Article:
A cluster of wave power devices for the Western Isles of the UK was brought closer to reality on 16 January 2003 when Energy Minister Brian Wilson awarded £3.7M (US$5.9M) to marine technology companies.
Two companies – Wavegen and Tidal Hydraulic Generators Ltd (THGL) of the UK – have now passed the necessary technical appraisal to take their projects from design-stage to prototype.
The grants are being awarded to help the development of commercial projects that could produce electricity for the National Grid.
Inverness-based Wavegen is being awarded £2.1M (US$3.4M) to harness wave energy from a new prototype, building on its past experience with the world’s first commercial wave machine on the Isle of Islay and other devices;
THGL, which operates out of Broad Haven in Pembrokeshire, will receive £1.6M (US$2.6M) to develop and test a tidal stream prototype which could be deployed in areas of fast tidal flow around the world.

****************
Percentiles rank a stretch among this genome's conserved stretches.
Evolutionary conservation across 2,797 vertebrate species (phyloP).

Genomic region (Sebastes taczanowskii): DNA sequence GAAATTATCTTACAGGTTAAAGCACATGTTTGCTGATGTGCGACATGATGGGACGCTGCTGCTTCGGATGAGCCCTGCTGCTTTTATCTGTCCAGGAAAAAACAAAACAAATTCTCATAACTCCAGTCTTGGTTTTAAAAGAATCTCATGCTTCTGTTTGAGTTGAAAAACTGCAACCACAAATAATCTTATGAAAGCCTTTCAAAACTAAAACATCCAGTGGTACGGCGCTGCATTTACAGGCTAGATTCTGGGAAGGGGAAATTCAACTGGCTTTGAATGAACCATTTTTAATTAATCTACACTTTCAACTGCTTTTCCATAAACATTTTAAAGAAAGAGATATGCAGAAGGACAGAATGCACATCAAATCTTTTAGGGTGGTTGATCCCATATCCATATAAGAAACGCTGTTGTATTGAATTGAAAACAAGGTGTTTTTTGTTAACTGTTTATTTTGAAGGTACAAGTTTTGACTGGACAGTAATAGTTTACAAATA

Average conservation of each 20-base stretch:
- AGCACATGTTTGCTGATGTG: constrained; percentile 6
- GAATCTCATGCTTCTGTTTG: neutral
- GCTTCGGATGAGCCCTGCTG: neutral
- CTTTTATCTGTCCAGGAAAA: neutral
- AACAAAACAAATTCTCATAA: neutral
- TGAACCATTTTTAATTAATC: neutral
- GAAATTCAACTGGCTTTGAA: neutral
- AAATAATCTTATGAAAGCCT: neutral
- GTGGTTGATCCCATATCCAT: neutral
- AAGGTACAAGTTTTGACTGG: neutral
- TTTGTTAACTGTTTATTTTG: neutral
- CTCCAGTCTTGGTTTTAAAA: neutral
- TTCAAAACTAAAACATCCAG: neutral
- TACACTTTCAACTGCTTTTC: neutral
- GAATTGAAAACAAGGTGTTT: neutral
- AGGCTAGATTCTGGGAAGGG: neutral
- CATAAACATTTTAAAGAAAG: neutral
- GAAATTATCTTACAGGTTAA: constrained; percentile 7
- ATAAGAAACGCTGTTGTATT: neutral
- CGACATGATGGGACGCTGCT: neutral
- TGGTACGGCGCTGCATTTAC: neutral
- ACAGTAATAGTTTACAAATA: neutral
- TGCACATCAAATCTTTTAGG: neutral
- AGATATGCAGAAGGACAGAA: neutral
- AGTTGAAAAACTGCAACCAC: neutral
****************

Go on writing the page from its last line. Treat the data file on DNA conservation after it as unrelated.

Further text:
‘Wave and tidal power have huge potential to supply a significant proportion of the country’s future energy needs,’ said Wilson. ‘Britain is already a world-leader in this technology. However, it is essential that we move from the research and development phase, which has been going on for many years, into commercial application.
‘Success in projects of this sort will further the commercial development of wave and tidal energy and could lead to the creation of a major industrial sector with export potential,’ he added.
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